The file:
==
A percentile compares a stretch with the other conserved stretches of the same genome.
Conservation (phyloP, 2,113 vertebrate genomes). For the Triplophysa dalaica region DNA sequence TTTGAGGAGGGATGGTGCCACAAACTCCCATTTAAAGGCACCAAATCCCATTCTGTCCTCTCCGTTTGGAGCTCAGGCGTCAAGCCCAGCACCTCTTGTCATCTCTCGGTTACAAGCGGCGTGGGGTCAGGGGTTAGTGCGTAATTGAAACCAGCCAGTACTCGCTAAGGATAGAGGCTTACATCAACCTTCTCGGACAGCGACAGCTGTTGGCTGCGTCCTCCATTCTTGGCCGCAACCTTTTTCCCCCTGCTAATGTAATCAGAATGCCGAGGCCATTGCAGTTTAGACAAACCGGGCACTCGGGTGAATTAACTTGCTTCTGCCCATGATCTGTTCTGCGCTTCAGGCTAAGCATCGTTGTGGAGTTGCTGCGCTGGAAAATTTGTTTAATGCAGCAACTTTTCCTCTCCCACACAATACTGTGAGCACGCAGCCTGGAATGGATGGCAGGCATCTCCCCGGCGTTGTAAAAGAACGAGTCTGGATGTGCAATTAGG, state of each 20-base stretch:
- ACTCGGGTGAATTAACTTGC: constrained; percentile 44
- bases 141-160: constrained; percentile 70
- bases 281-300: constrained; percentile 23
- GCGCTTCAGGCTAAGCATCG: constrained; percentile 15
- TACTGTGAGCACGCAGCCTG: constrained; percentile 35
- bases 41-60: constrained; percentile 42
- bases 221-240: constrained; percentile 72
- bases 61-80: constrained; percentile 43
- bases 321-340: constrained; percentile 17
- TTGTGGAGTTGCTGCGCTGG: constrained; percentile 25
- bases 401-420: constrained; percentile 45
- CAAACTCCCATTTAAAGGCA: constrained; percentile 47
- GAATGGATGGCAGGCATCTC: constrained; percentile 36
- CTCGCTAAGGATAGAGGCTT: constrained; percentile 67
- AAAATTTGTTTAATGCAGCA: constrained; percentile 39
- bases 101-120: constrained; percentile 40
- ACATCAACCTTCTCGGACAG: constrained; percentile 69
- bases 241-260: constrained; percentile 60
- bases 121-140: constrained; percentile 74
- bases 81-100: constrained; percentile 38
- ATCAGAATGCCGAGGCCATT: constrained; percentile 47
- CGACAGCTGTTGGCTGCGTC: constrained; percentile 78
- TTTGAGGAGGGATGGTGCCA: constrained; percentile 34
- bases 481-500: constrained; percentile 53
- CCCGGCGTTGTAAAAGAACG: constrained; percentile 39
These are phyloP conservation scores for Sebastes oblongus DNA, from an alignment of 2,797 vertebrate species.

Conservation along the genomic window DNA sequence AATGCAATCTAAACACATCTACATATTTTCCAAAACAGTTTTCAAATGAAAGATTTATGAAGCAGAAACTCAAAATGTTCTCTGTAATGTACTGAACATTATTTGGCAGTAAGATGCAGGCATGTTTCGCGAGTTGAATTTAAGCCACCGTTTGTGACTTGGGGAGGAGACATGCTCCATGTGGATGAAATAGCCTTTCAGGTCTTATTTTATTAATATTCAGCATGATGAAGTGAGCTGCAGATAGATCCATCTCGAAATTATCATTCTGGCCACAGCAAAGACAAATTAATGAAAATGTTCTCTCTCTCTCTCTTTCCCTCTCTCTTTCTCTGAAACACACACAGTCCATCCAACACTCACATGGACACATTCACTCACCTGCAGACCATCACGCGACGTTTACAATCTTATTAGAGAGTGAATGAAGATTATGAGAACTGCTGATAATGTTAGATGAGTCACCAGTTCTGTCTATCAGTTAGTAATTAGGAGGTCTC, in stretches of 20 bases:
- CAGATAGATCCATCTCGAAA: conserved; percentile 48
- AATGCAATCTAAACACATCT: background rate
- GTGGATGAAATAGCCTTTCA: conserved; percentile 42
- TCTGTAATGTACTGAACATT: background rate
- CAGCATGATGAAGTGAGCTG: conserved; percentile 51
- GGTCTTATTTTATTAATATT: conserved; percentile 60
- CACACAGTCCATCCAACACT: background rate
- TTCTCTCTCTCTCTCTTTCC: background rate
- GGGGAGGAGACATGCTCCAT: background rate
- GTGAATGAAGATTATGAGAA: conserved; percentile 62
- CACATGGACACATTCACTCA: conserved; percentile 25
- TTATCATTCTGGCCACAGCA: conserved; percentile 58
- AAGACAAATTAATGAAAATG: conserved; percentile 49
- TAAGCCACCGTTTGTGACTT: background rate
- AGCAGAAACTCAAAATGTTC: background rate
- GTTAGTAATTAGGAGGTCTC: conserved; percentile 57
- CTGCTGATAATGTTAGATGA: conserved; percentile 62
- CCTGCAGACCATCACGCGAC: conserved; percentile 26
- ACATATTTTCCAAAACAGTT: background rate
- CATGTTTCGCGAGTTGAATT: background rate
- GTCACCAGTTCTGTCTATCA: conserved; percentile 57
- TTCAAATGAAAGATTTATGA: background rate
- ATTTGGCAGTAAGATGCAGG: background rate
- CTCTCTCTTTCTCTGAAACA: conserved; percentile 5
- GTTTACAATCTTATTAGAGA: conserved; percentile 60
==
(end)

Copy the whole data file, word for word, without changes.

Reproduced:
A percentile compares a stretch with the other conserved stretches of the same genome.
Conservation (phyloP, 2,113 vertebrate genomes). For the Triplophysa dalaica region DNA sequence TTTGAGGAGGGATGGTGCCACAAACTCCCATTTAAAGGCACCAAATCCCATTCTGTCCTCTCCGTTTGGAGCTCAGGCGTCAAGCCCAGCACCTCTTGTCATCTCTCGGTTACAAGCGGCGTGGGGTCAGGGGTTAGTGCGTAATTGAAACCAGCCAGTACTCGCTAAGGATAGAGGCTTACATCAACCTTCTCGGACAGCGACAGCTGTTGGCTGCGTCCTCCATTCTTGGCCGCAACCTTTTTCCCCCTGCTAATGTAATCAGAATGCCGAGGCCATTGCAGTTTAGACAAACCGGGCACTCGGGTGAATTAACTTGCTTCTGCCCATGATCTGTTCTGCGCTTCAGGCTAAGCATCGTTGTGGAGTTGCTGCGCTGGAAAATTTGTTTAATGCAGCAACTTTTCCTCTCCCACACAATACTGTGAGCACGCAGCCTGGAATGGATGGCAGGCATCTCCCCGGCGTTGTAAAAGAACGAGTCTGGATGTGCAATTAGG, state of each 20-base stretch:
- ACTCGGGTGAATTAACTTGC: constrained; percentile 44
- bases 141-160: constrained; percentile 70
- bases 281-300: constrained; percentile 23
- GCGCTTCAGGCTAAGCATCG: constrained; percentile 15
- TACTGTGAGCACGCAGCCTG: constrained; percentile 35
- bases 41-60: constrained; percentile 42
- bases 221-240: constrained; percentile 72
- bases 61-80: constrained; percentile 43
- bases 321-340: constrained; percentile 17
- TTGTGGAGTTGCTGCGCTGG: constrained; percentile 25
- bases 401-420: constrained; percentile 45
- CAAACTCCCATTTAAAGGCA: constrained; percentile 47
- GAATGGATGGCAGGCATCTC: constrained; percentile 36
- CTCGCTAAGGATAGAGGCTT: constrained; percentile 67
- AAAATTTGTTTAATGCAGCA: constrained; percentile 39
- bases 101-120: constrained; percentile 40
- ACATCAACCTTCTCGGACAG: constrained; percentile 69
- bases 241-260: constrained; percentile 60
- bases 121-140: constrained; percentile 74
- bases 81-100: constrained; percentile 38
- ATCAGAATGCCGAGGCCATT: constrained; percentile 47
- CGACAGCTGTTGGCTGCGTC: constrained; percentile 78
- TTTGAGGAGGGATGGTGCCA: constrained; percentile 34
- bases 481-500: constrained; percentile 53
- CCCGGCGTTGTAAAAGAACG: constrained; percentile 39
These are phyloP conservation scores for Sebastes oblongus DNA, from an alignment of 2,797 vertebrate species.

Conservation along the genomic window DNA sequence AATGCAATCTAAACACATCTACATATTTTCCAAAACAGTTTTCAAATGAAAGATTTATGAAGCAGAAACTCAAAATGTTCTCTGTAATGTACTGAACATTATTTGGCAGTAAGATGCAGGCATGTTTCGCGAGTTGAATTTAAGCCACCGTTTGTGACTTGGGGAGGAGACATGCTCCATGTGGATGAAATAGCCTTTCAGGTCTTATTTTATTAATATTCAGCATGATGAAGTGAGCTGCAGATAGATCCATCTCGAAATTATCATTCTGGCCACAGCAAAGACAAATTAATGAAAATGTTCTCTCTCTCTCTCTTTCCCTCTCTCTTTCTCTGAAACACACACAGTCCATCCAACACTCACATGGACACATTCACTCACCTGCAGACCATCACGCGACGTTTACAATCTTATTAGAGAGTGAATGAAGATTATGAGAACTGCTGATAATGTTAGATGAGTCACCAGTTCTGTCTATCAGTTAGTAATTAGGAGGTCTC, in stretches of 20 bases:
- CAGATAGATCCATCTCGAAA: conserved; percentile 48
- AATGCAATCTAAACACATCT: background rate
- GTGGATGAAATAGCCTTTCA: conserved; percentile 42
- TCTGTAATGTACTGAACATT: background rate
- CAGCATGATGAAGTGAGCTG: conserved; percentile 51
- GGTCTTATTTTATTAATATT: conserved; percentile 60
- CACACAGTCCATCCAACACT: background rate
- TTCTCTCTCTCTCTCTTTCC: background rate
- GGGGAGGAGACATGCTCCAT: background rate
- GTGAATGAAGATTATGAGAA: conserved; percentile 62
- CACATGGACACATTCACTCA: conserved; percentile 25
- TTATCATTCTGGCCACAGCA: conserved; percentile 58
- AAGACAAATTAATGAAAATG: conserved; percentile 49
- TAAGCCACCGTTTGTGACTT: background rate
- AGCAGAAACTCAAAATGTTC: background rate
- GTTAGTAATTAGGAGGTCTC: conserved; percentile 57
- CTGCTGATAATGTTAGATGA: conserved; percentile 62
- CCTGCAGACCATCACGCGAC: conserved; percentile 26
- ACATATTTTCCAAAACAGTT: background rate
- CATGTTTCGCGAGTTGAATT: background rate
- GTCACCAGTTCTGTCTATCA: conserved; percentile 57
- TTCAAATGAAAGATTTATGA: background rate
- ATTTGGCAGTAAGATGCAGG: background rate
- CTCTCTCTTTCTCTGAAACA: conserved; percentile 5
- GTTTACAATCTTATTAGAGA: conserved; percentile 60